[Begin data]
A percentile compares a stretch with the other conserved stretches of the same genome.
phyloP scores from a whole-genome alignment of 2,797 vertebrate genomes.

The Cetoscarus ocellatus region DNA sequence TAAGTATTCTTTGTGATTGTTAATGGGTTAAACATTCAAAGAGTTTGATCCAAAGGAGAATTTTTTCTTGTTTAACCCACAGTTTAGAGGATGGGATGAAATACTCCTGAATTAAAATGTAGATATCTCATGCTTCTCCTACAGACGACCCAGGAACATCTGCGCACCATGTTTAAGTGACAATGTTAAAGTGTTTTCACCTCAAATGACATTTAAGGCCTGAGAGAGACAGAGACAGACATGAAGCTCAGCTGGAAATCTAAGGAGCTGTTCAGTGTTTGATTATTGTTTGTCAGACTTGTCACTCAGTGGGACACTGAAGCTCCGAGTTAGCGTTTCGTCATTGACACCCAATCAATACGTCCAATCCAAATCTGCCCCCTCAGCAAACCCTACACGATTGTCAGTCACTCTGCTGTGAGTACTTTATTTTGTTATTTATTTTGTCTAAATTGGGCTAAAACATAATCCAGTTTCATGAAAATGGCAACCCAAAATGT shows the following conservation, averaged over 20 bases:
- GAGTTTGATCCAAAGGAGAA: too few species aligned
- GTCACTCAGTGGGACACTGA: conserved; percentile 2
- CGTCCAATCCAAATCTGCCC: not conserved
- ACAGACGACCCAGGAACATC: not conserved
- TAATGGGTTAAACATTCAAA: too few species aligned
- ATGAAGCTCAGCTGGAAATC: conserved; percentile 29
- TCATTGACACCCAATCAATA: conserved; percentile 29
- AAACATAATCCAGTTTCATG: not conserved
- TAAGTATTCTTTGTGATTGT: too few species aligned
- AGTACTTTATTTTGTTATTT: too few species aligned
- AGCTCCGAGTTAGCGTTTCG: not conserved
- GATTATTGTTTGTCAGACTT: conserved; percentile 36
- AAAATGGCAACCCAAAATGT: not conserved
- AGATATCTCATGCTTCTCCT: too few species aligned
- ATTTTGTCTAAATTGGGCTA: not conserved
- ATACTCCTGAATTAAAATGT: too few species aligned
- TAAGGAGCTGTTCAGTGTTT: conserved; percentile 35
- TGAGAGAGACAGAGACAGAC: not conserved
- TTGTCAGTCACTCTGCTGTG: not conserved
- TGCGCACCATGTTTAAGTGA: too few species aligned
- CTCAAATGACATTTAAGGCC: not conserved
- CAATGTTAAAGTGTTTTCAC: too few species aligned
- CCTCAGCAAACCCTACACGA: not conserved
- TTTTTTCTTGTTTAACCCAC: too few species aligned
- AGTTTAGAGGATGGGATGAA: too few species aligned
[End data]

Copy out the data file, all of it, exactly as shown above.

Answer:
A percentile compares a stretch with the other conserved stretches of the same genome.
phyloP scores from a whole-genome alignment of 2,797 vertebrate genomes.

The Cetoscarus ocellatus region DNA sequence TAAGTATTCTTTGTGATTGTTAATGGGTTAAACATTCAAAGAGTTTGATCCAAAGGAGAATTTTTTCTTGTTTAACCCACAGTTTAGAGGATGGGATGAAATACTCCTGAATTAAAATGTAGATATCTCATGCTTCTCCTACAGACGACCCAGGAACATCTGCGCACCATGTTTAAGTGACAATGTTAAAGTGTTTTCACCTCAAATGACATTTAAGGCCTGAGAGAGACAGAGACAGACATGAAGCTCAGCTGGAAATCTAAGGAGCTGTTCAGTGTTTGATTATTGTTTGTCAGACTTGTCACTCAGTGGGACACTGAAGCTCCGAGTTAGCGTTTCGTCATTGACACCCAATCAATACGTCCAATCCAAATCTGCCCCCTCAGCAAACCCTACACGATTGTCAGTCACTCTGCTGTGAGTACTTTATTTTGTTATTTATTTTGTCTAAATTGGGCTAAAACATAATCCAGTTTCATGAAAATGGCAACCCAAAATGT shows the following conservation, averaged over 20 bases:
- GAGTTTGATCCAAAGGAGAA: too few species aligned
- GTCACTCAGTGGGACACTGA: conserved; percentile 2
- CGTCCAATCCAAATCTGCCC: not conserved
- ACAGACGACCCAGGAACATC: not conserved
- TAATGGGTTAAACATTCAAA: too few species aligned
- ATGAAGCTCAGCTGGAAATC: conserved; percentile 29
- TCATTGACACCCAATCAATA: conserved; percentile 29
- AAACATAATCCAGTTTCATG: not conserved
- TAAGTATTCTTTGTGATTGT: too few species aligned
- AGTACTTTATTTTGTTATTT: too few species aligned
- AGCTCCGAGTTAGCGTTTCG: not conserved
- GATTATTGTTTGTCAGACTT: conserved; percentile 36
- AAAATGGCAACCCAAAATGT: not conserved
- AGATATCTCATGCTTCTCCT: too few species aligned
- ATTTTGTCTAAATTGGGCTA: not conserved
- ATACTCCTGAATTAAAATGT: too few species aligned
- TAAGGAGCTGTTCAGTGTTT: conserved; percentile 35
- TGAGAGAGACAGAGACAGAC: not conserved
- TTGTCAGTCACTCTGCTGTG: not conserved
- TGCGCACCATGTTTAAGTGA: too few species aligned
- CTCAAATGACATTTAAGGCC: not conserved
- CAATGTTAAAGTGTTTTCAC: too few species aligned
- CCTCAGCAAACCCTACACGA: not conserved
- TTTTTTCTTGTTTAACCCAC: too few species aligned
- AGTTTAGAGGATGGGATGAA: too few species aligned